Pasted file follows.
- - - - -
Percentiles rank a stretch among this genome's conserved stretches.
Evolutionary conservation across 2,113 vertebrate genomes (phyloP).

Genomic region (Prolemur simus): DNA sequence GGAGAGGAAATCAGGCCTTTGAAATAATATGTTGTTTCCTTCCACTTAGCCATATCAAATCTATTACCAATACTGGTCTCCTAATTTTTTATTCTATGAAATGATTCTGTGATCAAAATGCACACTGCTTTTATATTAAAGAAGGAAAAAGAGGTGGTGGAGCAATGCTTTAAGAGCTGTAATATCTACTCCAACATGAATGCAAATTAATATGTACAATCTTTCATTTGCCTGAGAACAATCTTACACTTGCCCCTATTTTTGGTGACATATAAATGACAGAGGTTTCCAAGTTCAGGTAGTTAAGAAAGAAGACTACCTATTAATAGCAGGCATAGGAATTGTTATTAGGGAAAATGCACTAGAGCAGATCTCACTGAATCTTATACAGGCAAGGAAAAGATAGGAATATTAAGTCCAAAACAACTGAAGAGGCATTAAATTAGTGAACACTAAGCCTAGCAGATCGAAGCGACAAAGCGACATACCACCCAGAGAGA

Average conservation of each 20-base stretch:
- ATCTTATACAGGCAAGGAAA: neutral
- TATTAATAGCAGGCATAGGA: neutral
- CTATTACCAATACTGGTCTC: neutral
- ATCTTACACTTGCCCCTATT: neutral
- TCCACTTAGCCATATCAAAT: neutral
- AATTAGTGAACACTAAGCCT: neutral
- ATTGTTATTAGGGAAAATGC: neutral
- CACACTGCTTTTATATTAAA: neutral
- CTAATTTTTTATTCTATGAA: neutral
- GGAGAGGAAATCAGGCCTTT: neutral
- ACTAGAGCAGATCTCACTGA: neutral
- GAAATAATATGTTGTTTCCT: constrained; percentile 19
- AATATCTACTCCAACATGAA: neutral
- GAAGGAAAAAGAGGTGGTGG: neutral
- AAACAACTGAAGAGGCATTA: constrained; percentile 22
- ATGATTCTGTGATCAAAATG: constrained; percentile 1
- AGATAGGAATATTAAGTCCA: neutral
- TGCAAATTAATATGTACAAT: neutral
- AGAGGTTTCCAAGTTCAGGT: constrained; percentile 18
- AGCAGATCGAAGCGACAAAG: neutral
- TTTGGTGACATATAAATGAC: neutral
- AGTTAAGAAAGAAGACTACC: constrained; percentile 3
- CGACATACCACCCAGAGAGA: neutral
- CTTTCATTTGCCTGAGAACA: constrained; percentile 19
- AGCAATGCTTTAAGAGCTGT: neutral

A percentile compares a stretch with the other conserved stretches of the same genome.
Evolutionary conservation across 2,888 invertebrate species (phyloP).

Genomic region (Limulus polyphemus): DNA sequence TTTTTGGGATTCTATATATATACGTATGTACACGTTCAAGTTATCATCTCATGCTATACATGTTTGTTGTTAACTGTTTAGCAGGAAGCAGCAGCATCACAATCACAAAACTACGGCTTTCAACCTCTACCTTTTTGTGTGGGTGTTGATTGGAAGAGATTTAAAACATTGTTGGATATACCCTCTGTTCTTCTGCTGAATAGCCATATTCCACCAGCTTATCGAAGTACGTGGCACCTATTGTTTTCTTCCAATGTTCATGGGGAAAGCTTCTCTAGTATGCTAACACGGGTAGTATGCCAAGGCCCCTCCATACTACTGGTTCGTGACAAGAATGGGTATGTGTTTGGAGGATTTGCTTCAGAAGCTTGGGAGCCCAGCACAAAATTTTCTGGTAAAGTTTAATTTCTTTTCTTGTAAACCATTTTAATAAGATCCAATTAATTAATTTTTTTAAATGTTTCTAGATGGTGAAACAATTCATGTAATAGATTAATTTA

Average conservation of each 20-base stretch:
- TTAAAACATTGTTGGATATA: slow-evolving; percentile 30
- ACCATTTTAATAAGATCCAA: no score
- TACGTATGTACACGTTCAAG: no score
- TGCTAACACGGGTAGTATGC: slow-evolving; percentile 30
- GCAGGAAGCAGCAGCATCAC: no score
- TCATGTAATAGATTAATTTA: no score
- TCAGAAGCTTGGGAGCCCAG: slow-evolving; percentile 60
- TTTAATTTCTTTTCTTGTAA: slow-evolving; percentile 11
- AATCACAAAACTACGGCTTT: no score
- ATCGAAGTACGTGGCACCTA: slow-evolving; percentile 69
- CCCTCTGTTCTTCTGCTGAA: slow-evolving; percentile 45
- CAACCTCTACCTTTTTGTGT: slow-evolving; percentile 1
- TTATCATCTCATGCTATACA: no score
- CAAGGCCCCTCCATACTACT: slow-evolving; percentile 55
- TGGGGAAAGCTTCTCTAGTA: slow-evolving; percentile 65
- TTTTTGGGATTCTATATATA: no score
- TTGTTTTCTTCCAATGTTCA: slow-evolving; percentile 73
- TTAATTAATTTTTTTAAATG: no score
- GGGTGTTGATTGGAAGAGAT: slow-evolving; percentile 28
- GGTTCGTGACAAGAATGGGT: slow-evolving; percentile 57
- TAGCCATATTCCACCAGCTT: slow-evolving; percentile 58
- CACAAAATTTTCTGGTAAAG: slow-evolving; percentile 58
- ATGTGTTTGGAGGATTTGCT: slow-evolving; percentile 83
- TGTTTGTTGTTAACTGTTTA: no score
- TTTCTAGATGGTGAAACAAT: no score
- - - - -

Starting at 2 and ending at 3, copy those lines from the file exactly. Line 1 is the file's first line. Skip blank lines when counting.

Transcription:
Evolutionary conservation across 2,113 vertebrate genomes (phyloP).

Genomic region (Prolemur simus): DNA sequence GGAGAGGAAATCAGGCCTTTGAAATAATATGTTGTTTCCTTCCACTTAGCCATATCAAATCTATTACCAATACTGGTCTCCTAATTTTTTATTCTATGAAATGATTCTGTGATCAAAATGCACACTGCTTTTATATTAAAGAAGGAAAAAGAGGTGGTGGAGCAATGCTTTAAGAGCTGTAATATCTACTCCAACATGAATGCAAATTAATATGTACAATCTTTCATTTGCCTGAGAACAATCTTACACTTGCCCCTATTTTTGGTGACATATAAATGACAGAGGTTTCCAAGTTCAGGTAGTTAAGAAAGAAGACTACCTATTAATAGCAGGCATAGGAATTGTTATTAGGGAAAATGCACTAGAGCAGATCTCACTGAATCTTATACAGGCAAGGAAAAGATAGGAATATTAAGTCCAAAACAACTGAAGAGGCATTAAATTAGTGAACACTAAGCCTAGCAGATCGAAGCGACAAAGCGACATACCACCCAGAGAGA